We did not feel pity for the Germans. An enemy is an enemy, especially a fascist. We thought they were all beasts. They recalled how cruelly their pilots acted in 1941-1942. And therefore, there could be no question of any pity or condescension. There was hatred. And after the war, after 10 - 15 years, hatred for the enemy remained. Even communicating with German pilots already now, 3-4 years ago, when so much time has passed, there is still something between us, we could not make friends. True, we were friends with the GDR pilots in the Soviet years, but also somehow ... there was some kind of attitude ... In short, a German is a German.
Most of all German planes were shot down in 1943, and then in 1944 and 1945 I practically did not shoot down - by the middle of the war, air supremacy was already ours. Near Lvov, a large number of German aircraft were rare. So, 3 - 5 aircraft is the maximum. As soon as they felt that you were starting to build a maneuver, you went on the attack, they left. They only suddenly attacked, tried not to get involved in the battle.
Glossary | Sources | People and Aircraft People of War | Chkalov & I-180 | Devyatayev & He-111 | Golodnikov & P-39 | Klubov & P-39 | Kovachevich & P-39 | Dudnik & LaGG-3 | Alekseev & La-5 | Gorelov & La-5 | Shvaryov & La-5 | Kozhedub & La-7 | Bystrykh & Pe-2 | Litvyak & Yak-1 | Eremin & Yak-3 | Mikoyan & Yak-1 | Klimenko & Yak-7 | Safonov & I-16 | Skachkov & Yak-7 | Suzi & I-180 | Sinaisky |
- Were there any cases when a group of fighters recorded all downed ones on one so that he would get a Hero?
- I heard that there were cases when a group started working for one person to get a Hero ... At Pokryshkin, somewhere else ... This happened, but not massively. I don't think it was right.
- Stormtrooper pilots say that the peak of nervous tension occurs when the task is received. And what about the fighter?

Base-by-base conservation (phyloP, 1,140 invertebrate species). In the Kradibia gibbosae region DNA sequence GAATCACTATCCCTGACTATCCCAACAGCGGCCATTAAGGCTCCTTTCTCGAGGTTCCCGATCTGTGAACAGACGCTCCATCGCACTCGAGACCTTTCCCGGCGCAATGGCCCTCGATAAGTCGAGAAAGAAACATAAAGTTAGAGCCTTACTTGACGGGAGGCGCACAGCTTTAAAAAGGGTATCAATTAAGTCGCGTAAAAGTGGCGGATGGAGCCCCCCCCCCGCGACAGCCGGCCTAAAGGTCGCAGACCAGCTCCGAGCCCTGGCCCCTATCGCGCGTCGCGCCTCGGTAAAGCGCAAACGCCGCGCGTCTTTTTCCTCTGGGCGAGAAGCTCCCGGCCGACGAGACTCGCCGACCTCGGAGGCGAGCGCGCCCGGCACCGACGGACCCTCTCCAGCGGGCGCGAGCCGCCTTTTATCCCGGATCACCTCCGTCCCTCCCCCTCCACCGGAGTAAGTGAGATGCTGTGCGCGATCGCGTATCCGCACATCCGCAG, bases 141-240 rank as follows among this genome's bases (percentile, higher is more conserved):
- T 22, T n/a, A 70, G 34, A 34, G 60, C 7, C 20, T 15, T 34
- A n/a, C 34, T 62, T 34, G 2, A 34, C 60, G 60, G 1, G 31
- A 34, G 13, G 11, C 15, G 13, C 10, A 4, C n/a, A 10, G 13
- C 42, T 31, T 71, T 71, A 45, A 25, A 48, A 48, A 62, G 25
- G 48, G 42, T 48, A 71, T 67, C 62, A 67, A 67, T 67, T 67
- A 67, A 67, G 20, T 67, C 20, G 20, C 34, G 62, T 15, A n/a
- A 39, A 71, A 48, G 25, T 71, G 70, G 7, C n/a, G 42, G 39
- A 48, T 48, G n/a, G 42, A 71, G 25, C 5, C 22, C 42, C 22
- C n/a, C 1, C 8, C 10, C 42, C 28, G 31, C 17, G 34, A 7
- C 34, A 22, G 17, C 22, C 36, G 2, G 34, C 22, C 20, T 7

- Of course, when setting a problem you get a little nervous, but mostly when you worry? See you the enemy. And when the fight began, then there was no longer any experience. But when you fly home with victory - something extraordinary! So you will definitely go to the dances in the evening! ..
- Did you know who you were fighting against?
- Why the hell is this needed? Of course, we had some information, but very scarce. We sorted out their tactics ... We took something for armament ... Sometimes, hearing the voice of the enemy on the radio, you guess - yeah, we have already met with this.
- What was the attitude of the people?
- Love! Here's a case. This was in 1943, when we received Lag-5 in Arzamas. Arzamas near the Seim airfield. It was Easter. We were not yet Heroes, but there were already many orders. There are six of us. We go through the center of Arzamas. Not far is the church. We talk, we joke. The weather is excellent, the sun ... Suddenly, we met with a procession of the cross, with icons, about five hundred people. We give way to them. They stop 10 steps away, kneel down and begin to pray for us. This is the attitude! After the war, there was no such attitude. When we were shot down, the infantry, as the pilot sees it! - and they will carry out a meal, and whatever.
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Honored Military Pilot, Hero of the Soviet Union (1944), Colonel General of Aviation. After the war he served in command positions in the Air Force.